A quick update on the Bloomberg chip story, then another founder whose company was acquired is leaving Facebook. This may be a smoother exit on the surface, but the conflicts are likely more substantive.
Sears has (finally) filed for bankruptcy, thanks to a business model that was obsolete well before the Internet came along. Still, there are lessons to be learned from the Sears businesses that continue to succeed.
Despite this week’s bad news, Facebook won with Systrom’s tenure. Then, what might have been with an independent Instagram, and the worrying signals this sends about Facebook the app.
The surprising resignation of Kevin Systrom and Mike Krieger should not, in fact, be surprising: this became inevitable the moment they sold Instagram to Facebook.
A corporate espionage case involving Apple gives clues about Project Titan. Better news is Apple’s new organization. Plus, the App Store turns 10 and Apple won’t change its approach there.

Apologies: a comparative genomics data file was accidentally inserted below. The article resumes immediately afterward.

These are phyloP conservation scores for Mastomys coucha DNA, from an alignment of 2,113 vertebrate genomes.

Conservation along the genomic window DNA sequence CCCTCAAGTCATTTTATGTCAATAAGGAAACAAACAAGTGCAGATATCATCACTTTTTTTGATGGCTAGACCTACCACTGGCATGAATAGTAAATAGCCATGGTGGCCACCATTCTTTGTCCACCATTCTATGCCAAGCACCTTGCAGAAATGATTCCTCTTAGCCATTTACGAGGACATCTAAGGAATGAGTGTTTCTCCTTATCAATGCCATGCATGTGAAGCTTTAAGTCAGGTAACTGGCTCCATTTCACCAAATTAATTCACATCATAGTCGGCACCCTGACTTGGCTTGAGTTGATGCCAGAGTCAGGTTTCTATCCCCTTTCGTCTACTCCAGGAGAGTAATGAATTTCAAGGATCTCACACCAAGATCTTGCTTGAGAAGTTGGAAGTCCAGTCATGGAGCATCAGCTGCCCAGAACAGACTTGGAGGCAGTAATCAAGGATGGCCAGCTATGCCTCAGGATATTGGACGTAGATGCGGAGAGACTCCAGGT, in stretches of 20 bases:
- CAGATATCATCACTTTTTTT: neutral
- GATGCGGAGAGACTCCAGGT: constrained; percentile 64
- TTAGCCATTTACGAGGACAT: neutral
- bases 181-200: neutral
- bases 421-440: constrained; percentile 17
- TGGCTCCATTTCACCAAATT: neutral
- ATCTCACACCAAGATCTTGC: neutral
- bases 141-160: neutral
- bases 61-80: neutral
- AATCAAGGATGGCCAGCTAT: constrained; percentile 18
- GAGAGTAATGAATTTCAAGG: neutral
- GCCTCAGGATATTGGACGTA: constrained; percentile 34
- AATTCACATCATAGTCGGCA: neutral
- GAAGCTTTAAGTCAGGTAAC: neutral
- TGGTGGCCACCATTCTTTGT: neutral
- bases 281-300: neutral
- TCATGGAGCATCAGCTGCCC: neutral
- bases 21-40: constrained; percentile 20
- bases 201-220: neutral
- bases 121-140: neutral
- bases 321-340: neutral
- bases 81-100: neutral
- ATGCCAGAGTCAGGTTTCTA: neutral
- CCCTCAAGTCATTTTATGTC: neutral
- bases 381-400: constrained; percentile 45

Twitter is reorganizing the company, and it’s probably a good sign. Meanwhile, has the company made a turnaround? The product — and company — is inevitable high variance.
Apple has long defeated disruption by focusing on the user experience; Jeff Bezos and Amazon, though, show that user expectations for their experience are ever-changing.
Zillow fits the description of an aggregator, but it hasn’t transformed its industry due to a lack of integration. Now it is trying to do exactly that.
Facebook CEO Mark Zuckerberg was back on the hill, using his usual talking points; the contrast with a Chinese news app, facing its own political pressure, was striking. Plus, why Apple’s Siri hire is so important.
The Windows division no longer exists at Microsoft, marking the end to a four-year process of changing Microsoft’s culture.